Some of the top researchers and experts from the University of Birmingham’s College of Arts and Law took to the stage to lead talks and debates showcasing their research areas at this year’s Hay Festival.
Dr Henriette van der Blom, Senior Lecturer in Ancient History delivered a presentation on 'The art of political rhetoric: antiquity and today’ where she explored how the study of ancient rhetoric contributes to current debates about political communication.
Dr Ruth Gilligan, Senior Lecturer in Creative Writing and bestselling author who has published four novels, including most recently Nine Folds Make a Paper Swan (2016) which was inspired by the little-known history of the Irish-Jewish community, delivered a session titled ‘Storytelling about ‘Other’ Cultures’.
Ruth Gilligan spoke about why fostering an understanding of cultures different to our own has become increasingly important in today’s multicultural world. One powerful way to achieve this is by using storytelling to break down barriers and develop ‘radical empathy’. She used the example of her successful project in partnership with Narrative 4 where three Birmingham schools sent 15 students to Limerick, Ireland in November 2018 for three days to work with 15 local students from Limerick; here, they took part in creative writing workshops, cultural excursions and, most importantly, a ‘story exchange’.
We joined Ruth at Hay to find out about her experience of speaking there and the reception she received from the public. Sustainability Director at Hay Festival, Andy Fryers, also spoke to us about the value to the festival that academics bring (video, right).
Professor Henry Chapman, Professor of Archaeology tackled the subject of ‘Climate Change and Wetlands Archaeology’. Henry Chapman's talk looked at the relationships between human activity and environmental change within past landscapes. His current research is focussed on transforming the management of wetland, peatland and waterlogged sites by changing the practice of relevant organisations, including Historic England, and a wide range of archaeological providers and interested stakeholders.
Professor Michaela Mahlberg, Chair of Corpus Linguistics at the University of Birmingham and Dr Anna Cermakova from the Department of English Language and Linguistics delivered their joint presentation on 'Heroes, Heroines and Gender Inequality in Children’s Fiction'.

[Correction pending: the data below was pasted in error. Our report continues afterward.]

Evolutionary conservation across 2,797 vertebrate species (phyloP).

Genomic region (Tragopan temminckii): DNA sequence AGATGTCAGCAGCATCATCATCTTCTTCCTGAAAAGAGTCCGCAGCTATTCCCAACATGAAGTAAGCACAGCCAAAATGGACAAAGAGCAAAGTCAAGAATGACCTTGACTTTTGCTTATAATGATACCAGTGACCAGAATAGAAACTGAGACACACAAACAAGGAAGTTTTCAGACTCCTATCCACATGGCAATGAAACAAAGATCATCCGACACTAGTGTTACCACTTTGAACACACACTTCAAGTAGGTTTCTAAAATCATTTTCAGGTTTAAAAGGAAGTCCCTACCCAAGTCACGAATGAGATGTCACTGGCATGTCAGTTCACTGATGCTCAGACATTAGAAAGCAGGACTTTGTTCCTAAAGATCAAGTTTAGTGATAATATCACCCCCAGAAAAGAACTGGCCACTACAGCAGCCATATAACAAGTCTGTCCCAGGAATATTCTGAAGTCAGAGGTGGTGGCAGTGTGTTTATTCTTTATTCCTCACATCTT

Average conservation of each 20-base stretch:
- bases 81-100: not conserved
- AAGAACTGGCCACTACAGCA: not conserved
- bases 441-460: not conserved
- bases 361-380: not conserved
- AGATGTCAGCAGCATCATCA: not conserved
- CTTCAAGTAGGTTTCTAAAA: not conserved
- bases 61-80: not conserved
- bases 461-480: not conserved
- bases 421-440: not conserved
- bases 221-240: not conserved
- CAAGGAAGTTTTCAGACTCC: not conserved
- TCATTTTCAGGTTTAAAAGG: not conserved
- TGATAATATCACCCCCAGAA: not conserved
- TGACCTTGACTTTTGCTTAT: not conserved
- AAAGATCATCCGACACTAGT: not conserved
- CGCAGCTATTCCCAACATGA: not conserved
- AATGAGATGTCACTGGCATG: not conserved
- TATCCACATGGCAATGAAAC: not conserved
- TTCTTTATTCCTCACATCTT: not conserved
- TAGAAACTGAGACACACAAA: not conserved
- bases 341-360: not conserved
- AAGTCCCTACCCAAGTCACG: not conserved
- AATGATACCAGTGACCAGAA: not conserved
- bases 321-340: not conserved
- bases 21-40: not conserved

Based on their work with large collections of texts, Michaela Mahlberg and Anna Cermakova explored fiction from Dickens to modern children’s books to demonstrate how repeated language patterns reflect a gendered view of society.
Michaela Mahlberg said: “Fiction is an important space for children to make sense of the world and Hay is a perfect opportunity to speak to a diverse audience about implicit gender norms and the way in which literature can shape children’s developing views of the world. This is not just an opportunity to share my research, but also to engage with the people who experience literature."
The final contribution at Hay from the University of Birmingham was from Dr Fariha Shaikh who delivered a presentation titled 'Nineteenth-Century Emigration in British Literature and Art.' Fariha Shaikh used the session to explain the relationships in the nineteenth century between genre, form and globalisation by exploring the links between text and mobility in the context of nineteenth-century settler emigration.
All of the speakers felt that the audiences had responded positively to their presentations. Fariha Shaikh commented 'The event was wonderfully organised, and I found the audience to be both engaged and thoughtful throughout the talk itself and in the Q&A session afterwards'.
The academics also saw opportunities to develop their research in new directions following audience feedback. Henry Chapman said, 'Accessing a different audience like this is always beneficial in terms of raising awareness, identifying other avenues for potential impact that I’d not considered, and providing new lines of potential enquiry'.
The thirty-second Hay Festival of Literature and the Arts took place from Thursday 23 May to Sunday 2 June 2019.
The Festival brings together life-changing writers, fabulous stars of stage and screen, pioneers of science and technology, and future world leaders, for a party of ideas and stories.
Text, images and video from Victoria Beddoes, Matt Clulee, William Fallows, Hasan Patel, and Hannah Twist